Cockfighting on Web Enters Legal Arena

Cockfighting is illegal in all 50 states, but contests held elsewhere are available for viewing on the Internet.
Cockfighting is illegal in all 50 states, but contests held elsewhere are available for viewing on the Internet. (
By Peter Whoriskey
Washington Post Staff Writer
Sunday, July 22, 2007

MIAMI -- One evening last week, two roosters in a ring surrounded by cheering spectators pecked and clawed one another in a fight to the death. With each lunge, feathers flew, then floated to the ground. Finally, one bloodied bird, its eyes plucked out, lurched and faltered.

"Red is blinded," shouted the announcer. "Red goes down. . . . Now he's really hurt. . . . A tremendous blow by Blue!"

Every state in the nation has a law banning cockfighting. But this match was held in Puerto Rico, where the fights are legal, and transmitted to the States by the Web site

The Web site's backers defend it as an exploration of cultural traditions. But the site has also triggered a federal lawsuit in Miami that asks whether Internet feeds of cockfighting can be sold legally in the United States, to people in places where cockfighting has been banned.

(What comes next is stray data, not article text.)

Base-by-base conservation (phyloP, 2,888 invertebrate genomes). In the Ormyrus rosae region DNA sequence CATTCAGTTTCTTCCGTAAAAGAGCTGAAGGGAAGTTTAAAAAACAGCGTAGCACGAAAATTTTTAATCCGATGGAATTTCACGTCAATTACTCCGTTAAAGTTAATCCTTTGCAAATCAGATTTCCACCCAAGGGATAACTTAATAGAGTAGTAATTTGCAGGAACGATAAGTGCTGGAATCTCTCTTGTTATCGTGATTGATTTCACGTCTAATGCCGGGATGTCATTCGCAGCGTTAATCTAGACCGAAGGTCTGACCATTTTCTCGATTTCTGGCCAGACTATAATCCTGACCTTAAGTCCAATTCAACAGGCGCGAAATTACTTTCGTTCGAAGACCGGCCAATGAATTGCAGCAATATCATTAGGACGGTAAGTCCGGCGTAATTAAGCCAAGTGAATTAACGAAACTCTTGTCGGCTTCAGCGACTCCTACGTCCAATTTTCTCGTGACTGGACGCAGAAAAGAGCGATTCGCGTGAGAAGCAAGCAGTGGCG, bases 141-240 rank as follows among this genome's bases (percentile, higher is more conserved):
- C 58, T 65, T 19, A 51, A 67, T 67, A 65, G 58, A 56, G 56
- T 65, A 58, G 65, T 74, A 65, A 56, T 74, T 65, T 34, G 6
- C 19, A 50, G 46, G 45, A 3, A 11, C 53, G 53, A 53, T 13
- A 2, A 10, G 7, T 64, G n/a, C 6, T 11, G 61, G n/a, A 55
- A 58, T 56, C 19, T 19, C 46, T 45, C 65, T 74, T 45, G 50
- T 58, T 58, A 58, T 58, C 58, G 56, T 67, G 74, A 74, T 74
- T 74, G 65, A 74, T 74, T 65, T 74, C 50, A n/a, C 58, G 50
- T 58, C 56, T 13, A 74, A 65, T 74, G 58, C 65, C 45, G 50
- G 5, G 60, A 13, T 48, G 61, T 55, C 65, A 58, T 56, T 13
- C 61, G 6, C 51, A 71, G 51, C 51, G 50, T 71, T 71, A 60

The change in the focus of the debate -- from live fights to video depictions of them -- has expanded the argument over cockfighting's cruelty into one that involves the First Amendment and, its defenders say, cockfighting's cultural significance in other countries.

"It's a historical sport; they've been practicing it for thousands of years, and I'm just documenting it," said Jason Atkins, whose Hollywood, Fla., company is behind the Web site.

On one side is his company, Advanced Consulting and Marketing, which argues that cockfighting is a venerable tradition in many countries, including the Philippines and Thailand, and that stifling it is a violation of the First Amendment. The company has sued to overturn a 1999 law that prohibits interstate sales of images depicting cruelty to animals. If it is unable to achieve that, it wants the law interpreted to allow coverage of cockfights.

On the other side of the legal divide are animal rights groups that see the activity as disgusting and cruel.

"It's an indefensible form of staging fights -- watching these animals hack each other to death," said Wayne Pacelle, president of the Humane Society of the United States, which has led the campaign against the contests.

Drawing a comparison to child pornography, Pacelle argued that the cockfighting Web site should be considered illegal.

"Any sensible person can see there is no socially redeeming aspect of cockfighting," he said.

At the heart of the dispute is a law signed by President Bill Clinton that makes it illegal to create, sell or possess a depiction of animal cruelty with the intention of selling the depiction -- across state lines or internationally -- for commercial gain.

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